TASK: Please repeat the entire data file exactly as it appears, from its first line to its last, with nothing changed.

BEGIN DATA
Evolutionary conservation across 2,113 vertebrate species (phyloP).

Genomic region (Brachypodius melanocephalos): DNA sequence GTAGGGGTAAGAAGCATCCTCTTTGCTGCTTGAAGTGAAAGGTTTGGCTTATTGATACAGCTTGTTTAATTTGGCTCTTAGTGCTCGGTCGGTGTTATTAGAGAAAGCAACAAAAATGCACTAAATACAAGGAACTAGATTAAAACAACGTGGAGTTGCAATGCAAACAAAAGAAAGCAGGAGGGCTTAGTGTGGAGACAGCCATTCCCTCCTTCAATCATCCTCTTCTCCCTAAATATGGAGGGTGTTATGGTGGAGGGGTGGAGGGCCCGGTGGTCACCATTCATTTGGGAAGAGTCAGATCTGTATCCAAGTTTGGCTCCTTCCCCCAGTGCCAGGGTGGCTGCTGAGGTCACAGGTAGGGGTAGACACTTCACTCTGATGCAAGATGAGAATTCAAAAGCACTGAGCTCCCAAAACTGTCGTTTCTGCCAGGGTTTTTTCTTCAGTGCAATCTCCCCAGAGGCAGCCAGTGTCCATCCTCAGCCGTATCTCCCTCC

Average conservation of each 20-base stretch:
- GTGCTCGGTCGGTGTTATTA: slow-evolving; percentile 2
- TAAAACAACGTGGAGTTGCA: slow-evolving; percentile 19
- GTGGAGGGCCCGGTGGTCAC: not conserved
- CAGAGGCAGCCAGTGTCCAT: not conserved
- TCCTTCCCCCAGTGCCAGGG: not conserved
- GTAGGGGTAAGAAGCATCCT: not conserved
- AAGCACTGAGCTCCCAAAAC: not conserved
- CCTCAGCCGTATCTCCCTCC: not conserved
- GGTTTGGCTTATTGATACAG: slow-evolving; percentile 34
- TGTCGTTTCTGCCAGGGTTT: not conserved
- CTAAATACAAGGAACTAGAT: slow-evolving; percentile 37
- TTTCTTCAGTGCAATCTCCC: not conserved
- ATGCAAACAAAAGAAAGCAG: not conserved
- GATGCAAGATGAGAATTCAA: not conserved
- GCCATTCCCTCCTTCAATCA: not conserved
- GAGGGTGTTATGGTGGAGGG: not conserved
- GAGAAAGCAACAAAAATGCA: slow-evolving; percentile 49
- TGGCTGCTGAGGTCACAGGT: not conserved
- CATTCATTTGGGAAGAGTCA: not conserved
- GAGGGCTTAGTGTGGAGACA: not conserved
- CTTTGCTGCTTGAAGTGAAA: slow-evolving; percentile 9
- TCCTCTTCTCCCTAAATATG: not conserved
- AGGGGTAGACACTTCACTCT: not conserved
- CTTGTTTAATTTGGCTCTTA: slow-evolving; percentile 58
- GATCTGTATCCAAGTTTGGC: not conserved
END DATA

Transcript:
Evolutionary conservation across 2,113 vertebrate species (phyloP).

Genomic region (Brachypodius melanocephalos): DNA sequence GTAGGGGTAAGAAGCATCCTCTTTGCTGCTTGAAGTGAAAGGTTTGGCTTATTGATACAGCTTGTTTAATTTGGCTCTTAGTGCTCGGTCGGTGTTATTAGAGAAAGCAACAAAAATGCACTAAATACAAGGAACTAGATTAAAACAACGTGGAGTTGCAATGCAAACAAAAGAAAGCAGGAGGGCTTAGTGTGGAGACAGCCATTCCCTCCTTCAATCATCCTCTTCTCCCTAAATATGGAGGGTGTTATGGTGGAGGGGTGGAGGGCCCGGTGGTCACCATTCATTTGGGAAGAGTCAGATCTGTATCCAAGTTTGGCTCCTTCCCCCAGTGCCAGGGTGGCTGCTGAGGTCACAGGTAGGGGTAGACACTTCACTCTGATGCAAGATGAGAATTCAAAAGCACTGAGCTCCCAAAACTGTCGTTTCTGCCAGGGTTTTTTCTTCAGTGCAATCTCCCCAGAGGCAGCCAGTGTCCATCCTCAGCCGTATCTCCCTCC

Average conservation of each 20-base stretch:
- GTGCTCGGTCGGTGTTATTA: slow-evolving; percentile 2
- TAAAACAACGTGGAGTTGCA: slow-evolving; percentile 19
- GTGGAGGGCCCGGTGGTCAC: not conserved
- CAGAGGCAGCCAGTGTCCAT: not conserved
- TCCTTCCCCCAGTGCCAGGG: not conserved
- GTAGGGGTAAGAAGCATCCT: not conserved
- AAGCACTGAGCTCCCAAAAC: not conserved
- CCTCAGCCGTATCTCCCTCC: not conserved
- GGTTTGGCTTATTGATACAG: slow-evolving; percentile 34
- TGTCGTTTCTGCCAGGGTTT: not conserved
- CTAAATACAAGGAACTAGAT: slow-evolving; percentile 37
- TTTCTTCAGTGCAATCTCCC: not conserved
- ATGCAAACAAAAGAAAGCAG: not conserved
- GATGCAAGATGAGAATTCAA: not conserved
- GCCATTCCCTCCTTCAATCA: not conserved
- GAGGGTGTTATGGTGGAGGG: not conserved
- GAGAAAGCAACAAAAATGCA: slow-evolving; percentile 49
- TGGCTGCTGAGGTCACAGGT: not conserved
- CATTCATTTGGGAAGAGTCA: not conserved
- GAGGGCTTAGTGTGGAGACA: not conserved
- CTTTGCTGCTTGAAGTGAAA: slow-evolving; percentile 9
- TCCTCTTCTCCCTAAATATG: not conserved
- AGGGGTAGACACTTCACTCT: not conserved
- CTTGTTTAATTTGGCTCTTA: slow-evolving; percentile 58
- GATCTGTATCCAAGTTTGGC: not conserved